Some 3,000 to 5,000 citizens, perhaps as many as 10,000, from post-Soviet Central Asia were recruited to fight in Syria and Iraq. How and why were they radicalized?
Individual pathways into violent extremism have differed across the region. Generally, researchers working on radicalization in Central Asia have reached a consensus that poverty, unemployment and high levels of religious knowledge are not underlying causes of radicalization in the region. Many recruits have come from relatively prosperous backgrounds and been university-educated. Very few have had any formal religious training.
Researchers have identified at least two drivers that seem to play a role in most cases. First, with limited knowledge of religion, the simplistic takfiri ideology of “good versus “evil” seems to appeal to some angry young Central Asians who have a sense of personal injustice. Feelings of marginalization, personal failure and loss of identity are often early catalysts in the radicalization process. Second, many recruits have been radicalized through family and friendship networks both online and offline. Abu Usama Noraki, the nom de guerre of 31-year-old Tojiddin Nazarov, has reportedly recruited dozens of Tajiks and been involved in planning attacks in Stockholm and Moscow. In the district of Isfara, 20 people from the same village left for Syria. Aravan district, which constitutes less than 2% of the total population of Kyrgyzstan, has supplied around one third of all Kyrgyzstani fighters to Syria and Iraq.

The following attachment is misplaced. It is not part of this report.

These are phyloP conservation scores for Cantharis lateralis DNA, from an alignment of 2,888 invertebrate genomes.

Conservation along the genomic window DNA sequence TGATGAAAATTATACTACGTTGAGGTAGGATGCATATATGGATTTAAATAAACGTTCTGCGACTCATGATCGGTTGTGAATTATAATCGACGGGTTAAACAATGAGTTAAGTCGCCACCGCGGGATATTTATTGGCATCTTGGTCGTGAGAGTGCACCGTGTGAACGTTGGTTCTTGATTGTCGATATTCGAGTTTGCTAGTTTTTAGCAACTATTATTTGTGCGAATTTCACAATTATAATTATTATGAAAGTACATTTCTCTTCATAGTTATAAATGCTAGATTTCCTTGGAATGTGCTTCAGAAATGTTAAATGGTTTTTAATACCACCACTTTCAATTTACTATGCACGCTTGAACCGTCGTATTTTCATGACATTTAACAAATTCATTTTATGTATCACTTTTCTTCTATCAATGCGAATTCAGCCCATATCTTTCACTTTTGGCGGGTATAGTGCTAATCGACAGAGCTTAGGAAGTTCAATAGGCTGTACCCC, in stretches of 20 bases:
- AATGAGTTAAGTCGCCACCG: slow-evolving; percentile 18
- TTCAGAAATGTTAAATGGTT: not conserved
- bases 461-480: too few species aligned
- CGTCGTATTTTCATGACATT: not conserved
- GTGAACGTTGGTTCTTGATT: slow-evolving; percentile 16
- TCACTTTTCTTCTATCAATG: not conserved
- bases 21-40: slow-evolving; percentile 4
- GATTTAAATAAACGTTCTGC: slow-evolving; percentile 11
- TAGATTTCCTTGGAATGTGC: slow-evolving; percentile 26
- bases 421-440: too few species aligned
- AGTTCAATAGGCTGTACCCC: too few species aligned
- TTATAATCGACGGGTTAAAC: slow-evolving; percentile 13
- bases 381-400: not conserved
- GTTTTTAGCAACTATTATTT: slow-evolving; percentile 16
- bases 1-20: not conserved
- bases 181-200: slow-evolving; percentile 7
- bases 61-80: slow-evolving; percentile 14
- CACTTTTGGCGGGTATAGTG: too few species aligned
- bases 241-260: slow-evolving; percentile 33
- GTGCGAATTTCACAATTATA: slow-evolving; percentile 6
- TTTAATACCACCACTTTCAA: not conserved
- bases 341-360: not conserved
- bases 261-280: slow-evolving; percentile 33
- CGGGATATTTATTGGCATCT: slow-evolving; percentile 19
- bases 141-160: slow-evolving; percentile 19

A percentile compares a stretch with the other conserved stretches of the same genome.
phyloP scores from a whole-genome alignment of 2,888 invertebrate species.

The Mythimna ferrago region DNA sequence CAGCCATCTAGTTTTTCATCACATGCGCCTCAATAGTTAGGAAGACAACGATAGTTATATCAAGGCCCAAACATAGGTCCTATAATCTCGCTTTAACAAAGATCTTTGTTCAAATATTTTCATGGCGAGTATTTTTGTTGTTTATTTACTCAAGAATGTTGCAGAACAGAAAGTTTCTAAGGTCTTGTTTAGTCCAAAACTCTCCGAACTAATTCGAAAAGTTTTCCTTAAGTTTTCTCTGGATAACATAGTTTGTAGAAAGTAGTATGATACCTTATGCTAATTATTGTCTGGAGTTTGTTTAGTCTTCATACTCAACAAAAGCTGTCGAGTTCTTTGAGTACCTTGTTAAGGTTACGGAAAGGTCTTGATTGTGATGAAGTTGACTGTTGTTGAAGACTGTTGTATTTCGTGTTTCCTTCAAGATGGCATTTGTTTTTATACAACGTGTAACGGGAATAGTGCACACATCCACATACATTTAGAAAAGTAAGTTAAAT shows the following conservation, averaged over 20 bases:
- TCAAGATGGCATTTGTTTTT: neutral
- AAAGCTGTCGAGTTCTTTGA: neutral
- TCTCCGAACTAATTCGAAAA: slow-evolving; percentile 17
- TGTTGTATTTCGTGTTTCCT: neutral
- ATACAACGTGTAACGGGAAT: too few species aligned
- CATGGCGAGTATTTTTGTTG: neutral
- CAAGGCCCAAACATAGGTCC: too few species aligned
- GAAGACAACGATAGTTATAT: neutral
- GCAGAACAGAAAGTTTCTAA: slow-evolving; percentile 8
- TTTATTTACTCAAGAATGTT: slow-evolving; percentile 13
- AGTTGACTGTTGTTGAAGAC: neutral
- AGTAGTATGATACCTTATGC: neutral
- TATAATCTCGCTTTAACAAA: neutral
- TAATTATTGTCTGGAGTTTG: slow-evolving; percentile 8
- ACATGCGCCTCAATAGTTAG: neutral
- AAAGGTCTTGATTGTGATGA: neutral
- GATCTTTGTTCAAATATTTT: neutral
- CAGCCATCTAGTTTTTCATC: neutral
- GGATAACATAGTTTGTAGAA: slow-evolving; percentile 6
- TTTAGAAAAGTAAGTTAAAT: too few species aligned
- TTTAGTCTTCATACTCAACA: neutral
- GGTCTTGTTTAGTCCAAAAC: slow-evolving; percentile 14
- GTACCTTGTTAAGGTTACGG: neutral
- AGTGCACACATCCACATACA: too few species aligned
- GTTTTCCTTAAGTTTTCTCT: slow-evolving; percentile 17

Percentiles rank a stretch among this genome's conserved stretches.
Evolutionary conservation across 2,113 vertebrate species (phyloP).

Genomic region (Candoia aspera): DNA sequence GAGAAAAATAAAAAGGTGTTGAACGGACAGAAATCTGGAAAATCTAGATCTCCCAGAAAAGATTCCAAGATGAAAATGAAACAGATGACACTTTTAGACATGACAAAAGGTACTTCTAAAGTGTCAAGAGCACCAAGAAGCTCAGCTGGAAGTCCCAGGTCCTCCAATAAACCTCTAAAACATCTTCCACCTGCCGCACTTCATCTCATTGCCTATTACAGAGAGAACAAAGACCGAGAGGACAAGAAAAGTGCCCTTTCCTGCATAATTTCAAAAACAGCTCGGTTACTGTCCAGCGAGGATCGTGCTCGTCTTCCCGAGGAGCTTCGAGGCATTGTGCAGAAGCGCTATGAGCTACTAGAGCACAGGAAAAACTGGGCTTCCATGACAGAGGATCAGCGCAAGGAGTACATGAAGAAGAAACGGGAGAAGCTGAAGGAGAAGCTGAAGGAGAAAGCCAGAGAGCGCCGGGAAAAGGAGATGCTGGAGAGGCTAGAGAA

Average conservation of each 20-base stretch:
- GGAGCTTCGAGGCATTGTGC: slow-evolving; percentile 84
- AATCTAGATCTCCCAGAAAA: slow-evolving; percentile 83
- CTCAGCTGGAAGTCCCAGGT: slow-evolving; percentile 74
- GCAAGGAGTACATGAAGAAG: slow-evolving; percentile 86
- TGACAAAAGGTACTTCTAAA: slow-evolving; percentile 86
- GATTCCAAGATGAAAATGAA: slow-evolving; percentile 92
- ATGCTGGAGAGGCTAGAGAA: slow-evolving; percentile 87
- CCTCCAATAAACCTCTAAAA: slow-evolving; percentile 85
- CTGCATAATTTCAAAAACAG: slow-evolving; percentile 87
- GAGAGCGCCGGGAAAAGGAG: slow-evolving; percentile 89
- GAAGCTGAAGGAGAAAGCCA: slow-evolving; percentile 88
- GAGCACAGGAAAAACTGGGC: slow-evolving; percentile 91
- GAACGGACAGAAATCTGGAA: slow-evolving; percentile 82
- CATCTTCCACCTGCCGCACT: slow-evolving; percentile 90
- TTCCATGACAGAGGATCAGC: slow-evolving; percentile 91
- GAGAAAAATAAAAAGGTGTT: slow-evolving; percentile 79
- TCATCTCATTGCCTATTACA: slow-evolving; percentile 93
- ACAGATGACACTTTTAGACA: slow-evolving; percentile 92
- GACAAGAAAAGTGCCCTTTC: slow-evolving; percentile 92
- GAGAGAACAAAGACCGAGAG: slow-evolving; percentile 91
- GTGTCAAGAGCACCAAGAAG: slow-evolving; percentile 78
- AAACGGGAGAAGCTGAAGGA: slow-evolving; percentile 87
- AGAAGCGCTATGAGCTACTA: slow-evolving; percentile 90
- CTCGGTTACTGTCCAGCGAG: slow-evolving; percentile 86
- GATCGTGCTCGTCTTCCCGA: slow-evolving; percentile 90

How many have returned to Central Asia and what threat do they pose?
With Islamic State having lost its territory in Iraq and almost all of its territory in Syria, the media and Central Asia’s governments have raised concerns about returning foreign fighters. But a mass return remains unlikely. Over one thousand Central Asians were killed in the fighting in Syria and Iraq. Some have become disillusioned with the idea of violent jihad. An unknown number are in prisons and camps in Syria and Iraq. Others have moved to join terrorist groups in Afghanistan, where perhaps as many as 2,000 Central Asian citizens are fighting with the Taliban, Islamic State of Khurasan Province and other groups.
According to official statistics from the Central Asian governments, at least 300 men have returned. Governments in the region have adopted varied approaches. Tajikistan has offered returnees an amnesty if they repent. Over 100 have been allowed to return home, under the close scrutiny of the security services. Kazakhstan has favored a more punitive approach, prosecuting 57 returnees in 2017 alone. So far returnees not been proven to have conducted any attacks.